It's 13.75 oz denim, weave is fairly tight, but has some variation in the texture. Feels heavier than it actually is, if you know what I mean. The Stormy Blue button is very curious - seems to form the cap of the backpocket rivet.


The flannel pocket cloths are a mixed bag as well. Not as sturdy as say, the shirt cloth on the old D'Artisan war models, but has a very comfortable, brushed texture.

Overall I think the denim & the cut are both very good. The details are very interesting, lots of variety - but may not appeal to the denim purist. I will be wearing these in very gently over the next couple of years (as a weekend jean).

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Old 05-15-2010, 06:03 PM
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Here's the 3rd pair in my current rotation~
The Wrangler Blue Bell M1112-29, reproduction of 1964 (Japanese edition) - it has a looser vintage fit with a higher waist, a nice contrast the the slim straight of the Pherrow's & Roy jeans.
I think this model was only ever produced for one year, and there was also a zipper model with the same denim released at the same time.


The sanforized denim is smooth and tightly woven, about 14 oz or a little more. The indigo is fairly dark - a similar shade to the other regular Wrangler Blue Bells.

Has a regular fit with a slight bell-bottom. Crotch stitching done with blue threads.


A big plastic patch on the right back-pocket, slightly larger & heavier duty than the ones on modern day Wranglers. Nice little Blue Bell logo to set them apart


The vintaged steel buttons are a bit smaller than I'm use to. Love the top button - with 'Wrangler' punched into the metal, and an engraved 'A2' at the back. Flattened back-pocket rivets - so they won't scratch your saddle (or furniture)


Pocket-cloth with the Blue Bell tag. The stamp on the bottom (mostly faded) reads: Sanforized Sail Cloth. Tool-Proof Pocket.


Close-up on denim, notice the interesting orange/green selvedge and the hem is not chain-stitched (which is historically accurate for Wranglers of that era).

Last edited by Ranchu; 09-19-2010 at 03:19 AM.
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Old 05-19-2010, 07:50 AM
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Its interesting that u introduced Pherrow to us..I atually bought a pair of 466 to my bro as his first pair of raw denim.

The owner of HK take5 recommended it since I told him that I want something that is not too much for a person who normally wears pre-wash and designer jeans but can give wearer the feel of rawness...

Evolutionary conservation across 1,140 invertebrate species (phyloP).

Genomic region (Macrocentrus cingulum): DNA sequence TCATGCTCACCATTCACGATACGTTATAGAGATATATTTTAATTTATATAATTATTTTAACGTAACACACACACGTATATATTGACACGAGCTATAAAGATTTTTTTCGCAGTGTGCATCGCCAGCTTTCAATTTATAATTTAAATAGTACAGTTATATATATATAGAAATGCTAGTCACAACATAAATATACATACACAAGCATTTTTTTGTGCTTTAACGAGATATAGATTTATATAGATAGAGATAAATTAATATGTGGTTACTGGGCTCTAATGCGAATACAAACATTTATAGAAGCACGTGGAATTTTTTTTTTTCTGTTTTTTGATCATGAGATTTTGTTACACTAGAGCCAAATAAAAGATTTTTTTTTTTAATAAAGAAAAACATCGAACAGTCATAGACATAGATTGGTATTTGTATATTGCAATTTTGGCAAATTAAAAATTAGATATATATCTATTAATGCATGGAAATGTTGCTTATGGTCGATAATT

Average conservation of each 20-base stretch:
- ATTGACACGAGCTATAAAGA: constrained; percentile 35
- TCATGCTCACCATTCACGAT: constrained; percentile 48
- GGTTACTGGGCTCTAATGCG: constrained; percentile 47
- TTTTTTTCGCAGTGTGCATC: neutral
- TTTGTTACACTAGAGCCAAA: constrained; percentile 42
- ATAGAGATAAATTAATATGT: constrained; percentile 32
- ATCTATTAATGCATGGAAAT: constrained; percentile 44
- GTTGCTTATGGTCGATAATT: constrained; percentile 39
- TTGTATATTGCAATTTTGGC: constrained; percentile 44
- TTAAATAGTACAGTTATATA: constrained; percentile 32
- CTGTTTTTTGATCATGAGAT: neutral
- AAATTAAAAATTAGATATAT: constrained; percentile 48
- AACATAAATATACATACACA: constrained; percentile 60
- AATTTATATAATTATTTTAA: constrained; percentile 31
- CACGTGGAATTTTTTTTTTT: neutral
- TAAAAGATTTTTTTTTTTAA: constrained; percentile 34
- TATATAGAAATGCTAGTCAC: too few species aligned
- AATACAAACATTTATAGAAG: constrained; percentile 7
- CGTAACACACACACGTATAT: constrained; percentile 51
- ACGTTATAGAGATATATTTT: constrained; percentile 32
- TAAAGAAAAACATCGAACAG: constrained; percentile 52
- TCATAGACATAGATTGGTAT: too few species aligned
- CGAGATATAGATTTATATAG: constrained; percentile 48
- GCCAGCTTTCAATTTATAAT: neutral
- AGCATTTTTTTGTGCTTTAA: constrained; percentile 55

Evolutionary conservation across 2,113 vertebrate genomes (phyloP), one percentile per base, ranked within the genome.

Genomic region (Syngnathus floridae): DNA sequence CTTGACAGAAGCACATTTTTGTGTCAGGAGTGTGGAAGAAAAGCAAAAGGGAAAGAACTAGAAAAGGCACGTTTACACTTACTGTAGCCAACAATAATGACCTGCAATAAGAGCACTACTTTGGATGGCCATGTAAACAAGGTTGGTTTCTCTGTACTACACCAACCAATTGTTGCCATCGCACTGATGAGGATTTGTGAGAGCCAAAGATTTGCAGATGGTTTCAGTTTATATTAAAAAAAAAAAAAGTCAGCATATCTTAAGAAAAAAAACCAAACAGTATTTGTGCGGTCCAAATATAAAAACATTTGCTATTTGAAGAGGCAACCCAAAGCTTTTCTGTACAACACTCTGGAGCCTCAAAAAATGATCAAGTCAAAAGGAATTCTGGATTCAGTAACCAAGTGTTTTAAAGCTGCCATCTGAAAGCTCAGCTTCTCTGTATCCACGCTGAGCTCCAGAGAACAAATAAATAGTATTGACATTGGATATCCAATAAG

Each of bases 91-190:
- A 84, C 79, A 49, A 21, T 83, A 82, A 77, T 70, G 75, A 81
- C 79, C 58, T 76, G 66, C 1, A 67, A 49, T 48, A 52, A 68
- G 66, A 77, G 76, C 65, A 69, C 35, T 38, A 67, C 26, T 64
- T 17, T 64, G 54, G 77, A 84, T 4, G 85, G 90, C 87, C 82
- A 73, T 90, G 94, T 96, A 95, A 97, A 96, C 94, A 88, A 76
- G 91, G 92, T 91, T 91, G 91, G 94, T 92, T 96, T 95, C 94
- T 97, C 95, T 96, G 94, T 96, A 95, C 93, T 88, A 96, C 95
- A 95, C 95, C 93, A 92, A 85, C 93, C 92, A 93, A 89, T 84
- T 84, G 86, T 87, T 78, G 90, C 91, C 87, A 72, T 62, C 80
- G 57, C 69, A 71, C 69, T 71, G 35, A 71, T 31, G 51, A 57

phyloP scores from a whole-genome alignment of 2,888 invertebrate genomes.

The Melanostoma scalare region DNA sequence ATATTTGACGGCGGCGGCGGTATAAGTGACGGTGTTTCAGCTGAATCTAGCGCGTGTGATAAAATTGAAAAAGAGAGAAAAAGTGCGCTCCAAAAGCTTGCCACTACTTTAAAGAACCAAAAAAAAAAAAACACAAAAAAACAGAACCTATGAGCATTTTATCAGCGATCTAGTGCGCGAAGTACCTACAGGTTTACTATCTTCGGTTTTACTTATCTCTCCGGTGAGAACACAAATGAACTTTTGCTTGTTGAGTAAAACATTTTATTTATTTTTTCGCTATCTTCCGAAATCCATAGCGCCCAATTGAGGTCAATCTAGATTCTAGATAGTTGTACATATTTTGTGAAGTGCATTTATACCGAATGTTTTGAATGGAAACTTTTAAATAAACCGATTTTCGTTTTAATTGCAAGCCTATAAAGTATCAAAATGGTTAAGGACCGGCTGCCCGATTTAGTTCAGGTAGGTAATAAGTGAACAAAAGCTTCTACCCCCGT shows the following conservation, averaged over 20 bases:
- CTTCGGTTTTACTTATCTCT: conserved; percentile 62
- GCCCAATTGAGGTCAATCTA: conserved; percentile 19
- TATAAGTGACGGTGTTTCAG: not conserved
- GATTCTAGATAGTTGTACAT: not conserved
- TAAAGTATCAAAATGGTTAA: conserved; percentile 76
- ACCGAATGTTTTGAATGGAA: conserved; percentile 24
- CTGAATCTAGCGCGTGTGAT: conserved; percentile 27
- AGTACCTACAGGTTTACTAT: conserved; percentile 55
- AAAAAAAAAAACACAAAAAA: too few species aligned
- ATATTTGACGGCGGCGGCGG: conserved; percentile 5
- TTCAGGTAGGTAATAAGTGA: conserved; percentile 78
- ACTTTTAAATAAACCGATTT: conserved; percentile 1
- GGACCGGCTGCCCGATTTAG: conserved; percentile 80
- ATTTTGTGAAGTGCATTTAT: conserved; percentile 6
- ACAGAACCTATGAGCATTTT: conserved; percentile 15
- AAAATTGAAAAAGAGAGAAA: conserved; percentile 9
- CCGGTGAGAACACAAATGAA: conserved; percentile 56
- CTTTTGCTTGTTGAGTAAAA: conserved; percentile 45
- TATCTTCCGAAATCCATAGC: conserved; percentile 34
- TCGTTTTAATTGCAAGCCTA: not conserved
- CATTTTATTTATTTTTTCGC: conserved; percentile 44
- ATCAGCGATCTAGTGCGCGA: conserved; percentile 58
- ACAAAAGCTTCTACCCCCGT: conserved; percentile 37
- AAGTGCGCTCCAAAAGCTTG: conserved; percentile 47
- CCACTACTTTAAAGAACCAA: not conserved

466 is made of yellow line- selvage and they were washed by a method called' Strached-Wash", which can minimise the shrinkage but keep the stiffness afterward..

hope you don't mind that I show some pics in your thread....I just kinda excited to see people talk about this brand since they are less known...


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Old 05-19-2010, 06:43 PM
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Not at all mate! I agree, the 466 is a good introduction to raw denim it has all the basic necessities (nice classic cut, good denim, same expert construction) minus the frills that only ethusiasts would be interested in.

I think most of Pherrow's denim, ever since the Stormy Blue jeans, were starch washed - I think it's a great process I wonder if I could do it at home?

Did Take5 make you pay the 'non-member' fees???
I've never bought anything from Take5, coz the membership thing kinda puts me off.
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Old 05-19-2010, 10:04 PM
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All the denim looks great. I like th stitching on the Pherrows and the grab bag of buttons. It's cool to see smaller brands outside of the well known japanese denim makers.
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Old 05-23-2010, 12:14 AM
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Don't want to clutter up this thread, but more pictures of different denim in my blog:
Indigoshrimp's Blog
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Old 07-23-2010, 08:33 AM
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Quick update on the Roy's.